Situational anxiety trials have often used auriculotherapy for its convenience and effectiveness,

PTSD
Military & Emergency Services personnel

Insomnia
Insomnia (in general)
Insomnia with anxiety/depressive symptoms and fatigue.

The BAcC lists the following conditions and diseases that can be treated with acupuncture:

A
Acne
Allergic rhinitis
Anxiety
Arrhythmias and Heart Failure
Asthma

B
Back pain
Bell’s palsy

C
Cancer care
Carpal tunnel syndrome
Childbirth
Chronic fatigue syndrome
Chronic pain
Colds and flu
COPD
Coronary heart disease
Cystitis

D
Dementia
Dentistry
Depression
Dysmenorrhoea

E
Eczema and Psoriasis
Endometriosis

F
Facial pain
Female fertility
Female fertility & IVF
Fibromyalgia
Frozen shoulder

G
Gastrointestinal tract disorders
Gout

H
Headache
Herpes
HIV infection
Hypertension

I
Infertility ART
Insomnia
Irritable bowel syndrome (IBS)

K
Kidney stones

M
Male infertility
Menopausal symptoms
Migraines
Multiple sclerosis

N
Nausea and vomiting
Neck pain
Neuropathic pain

O
Obesity
Obstetrics
Osteoarthritis

P
Palliative care
Parkinson’s disease
PCOS
Post-operative pain
Post-traumatic stress disorder
Premenstrual syndrome
Puerperium

R
Raynaud’s
Research digest
Rheumatoid arthritis

S
Sciatica
Sinusitis
Sports Injuries
Stress
Stroke
Substance misuse

T
Tennis elbow
Thyroid disease
Tinnitus
Type-2 Diabetes

U
Urinary incontinence

V
Vertigo

Indications from AGTCM

The AGTCM is Germany’s largest self-organised institution representing professional Chinese Medicine practitioners both with a Heilpraktiker-work license, medical doctors and midwives.

It is also the organizer of Germany’s biggest annual conference on Chinese Medicine in Rothenburg/OT.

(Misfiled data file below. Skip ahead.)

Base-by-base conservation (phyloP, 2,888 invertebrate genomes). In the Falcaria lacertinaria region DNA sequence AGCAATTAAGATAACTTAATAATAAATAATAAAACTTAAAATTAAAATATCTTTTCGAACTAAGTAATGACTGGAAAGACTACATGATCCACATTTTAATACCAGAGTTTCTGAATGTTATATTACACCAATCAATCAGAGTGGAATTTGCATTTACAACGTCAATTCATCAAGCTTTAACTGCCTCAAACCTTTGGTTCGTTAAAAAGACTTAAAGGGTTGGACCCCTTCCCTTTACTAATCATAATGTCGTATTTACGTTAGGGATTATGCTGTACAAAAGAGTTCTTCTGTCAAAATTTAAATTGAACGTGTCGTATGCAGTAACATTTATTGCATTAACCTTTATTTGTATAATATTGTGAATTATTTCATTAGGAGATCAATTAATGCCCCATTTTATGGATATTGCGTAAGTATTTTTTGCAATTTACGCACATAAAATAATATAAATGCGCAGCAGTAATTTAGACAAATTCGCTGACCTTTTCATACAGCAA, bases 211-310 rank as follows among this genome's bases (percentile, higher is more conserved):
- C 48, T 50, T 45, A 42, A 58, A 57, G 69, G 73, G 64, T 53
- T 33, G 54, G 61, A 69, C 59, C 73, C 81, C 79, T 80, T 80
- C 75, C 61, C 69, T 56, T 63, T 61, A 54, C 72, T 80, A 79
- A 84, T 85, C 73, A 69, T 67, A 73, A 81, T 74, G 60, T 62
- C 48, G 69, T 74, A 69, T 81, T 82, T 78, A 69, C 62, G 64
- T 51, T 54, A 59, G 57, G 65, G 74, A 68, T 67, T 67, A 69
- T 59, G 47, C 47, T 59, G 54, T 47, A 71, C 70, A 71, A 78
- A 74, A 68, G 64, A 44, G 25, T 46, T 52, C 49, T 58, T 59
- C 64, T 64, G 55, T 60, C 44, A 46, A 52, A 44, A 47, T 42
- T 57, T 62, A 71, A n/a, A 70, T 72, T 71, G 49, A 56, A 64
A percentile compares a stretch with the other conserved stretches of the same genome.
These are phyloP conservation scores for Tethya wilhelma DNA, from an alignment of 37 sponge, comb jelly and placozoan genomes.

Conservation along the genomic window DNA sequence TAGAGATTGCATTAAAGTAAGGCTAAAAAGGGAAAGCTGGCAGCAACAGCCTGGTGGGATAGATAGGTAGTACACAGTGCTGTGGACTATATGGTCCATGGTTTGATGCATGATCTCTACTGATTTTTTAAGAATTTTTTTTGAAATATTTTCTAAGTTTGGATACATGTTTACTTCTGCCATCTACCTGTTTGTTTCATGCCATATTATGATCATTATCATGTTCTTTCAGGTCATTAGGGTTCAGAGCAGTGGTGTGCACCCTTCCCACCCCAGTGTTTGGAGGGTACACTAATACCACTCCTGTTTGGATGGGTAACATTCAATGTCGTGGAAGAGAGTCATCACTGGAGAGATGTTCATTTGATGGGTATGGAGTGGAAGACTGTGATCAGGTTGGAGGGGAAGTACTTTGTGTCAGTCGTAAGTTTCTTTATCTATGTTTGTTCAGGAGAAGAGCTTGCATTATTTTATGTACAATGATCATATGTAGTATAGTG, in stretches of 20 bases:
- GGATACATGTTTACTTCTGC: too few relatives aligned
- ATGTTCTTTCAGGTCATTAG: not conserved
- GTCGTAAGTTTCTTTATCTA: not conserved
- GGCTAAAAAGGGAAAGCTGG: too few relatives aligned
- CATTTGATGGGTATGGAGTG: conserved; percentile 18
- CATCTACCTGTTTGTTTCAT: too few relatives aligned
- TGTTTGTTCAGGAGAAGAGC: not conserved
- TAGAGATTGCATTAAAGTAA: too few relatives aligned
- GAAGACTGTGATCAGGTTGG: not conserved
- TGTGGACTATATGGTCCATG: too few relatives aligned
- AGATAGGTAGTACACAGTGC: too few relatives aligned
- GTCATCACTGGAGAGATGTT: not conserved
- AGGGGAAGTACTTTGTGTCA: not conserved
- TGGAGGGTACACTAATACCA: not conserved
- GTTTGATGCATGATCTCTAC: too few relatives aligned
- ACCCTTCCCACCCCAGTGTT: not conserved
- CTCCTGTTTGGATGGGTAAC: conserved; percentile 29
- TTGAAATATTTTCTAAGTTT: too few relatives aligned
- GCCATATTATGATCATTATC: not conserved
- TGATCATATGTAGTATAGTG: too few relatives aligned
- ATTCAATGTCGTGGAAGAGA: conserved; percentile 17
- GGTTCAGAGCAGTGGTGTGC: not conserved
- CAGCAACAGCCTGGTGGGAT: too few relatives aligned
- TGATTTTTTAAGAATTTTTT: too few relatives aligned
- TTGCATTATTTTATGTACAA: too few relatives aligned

The following conditions are highlighted on the AGTCM website:

Hay fever & allergies Treatment protocols may include acupuncture and herbal prescriptions. Acupuncture treatmenst focus on:

  • relieving symptoms
  • improving the immune system reponse
  • addressing secondary weaknesses to ensure that the immune system is not compromised

Stress-related symptoms and stress-induced illnesses
Acupuncture works both on the physical and mental level, focusing on the patient’s very own list of reported symptoms, mood changes as well as motivational challenges.

Neurological conditions
One of the domains of TCM is neurology. In China, the accompanying treatment of strokes with methods of Traditional Chinese Medicine (TCM) is routine. There are emprically proven and widely applied needle protocoals for neurological conditions such as strokes, paralysis, etc.

Musculosceletal pain / joint pain
From the age of 45, almost every second person suffers from painful joints. The knee joints are most commonly affected. The diagnostic approach in Chinese Medicine pays particular attention to the nature of the perceived pain (dull, stabbing, “electric”, pain in motion, pain in rest etc.) to derive tailored acupuncture treatment protocols.

The AGTCM has also published a summary paper documenting clinical research on acupuncture applications (including research up to 2008).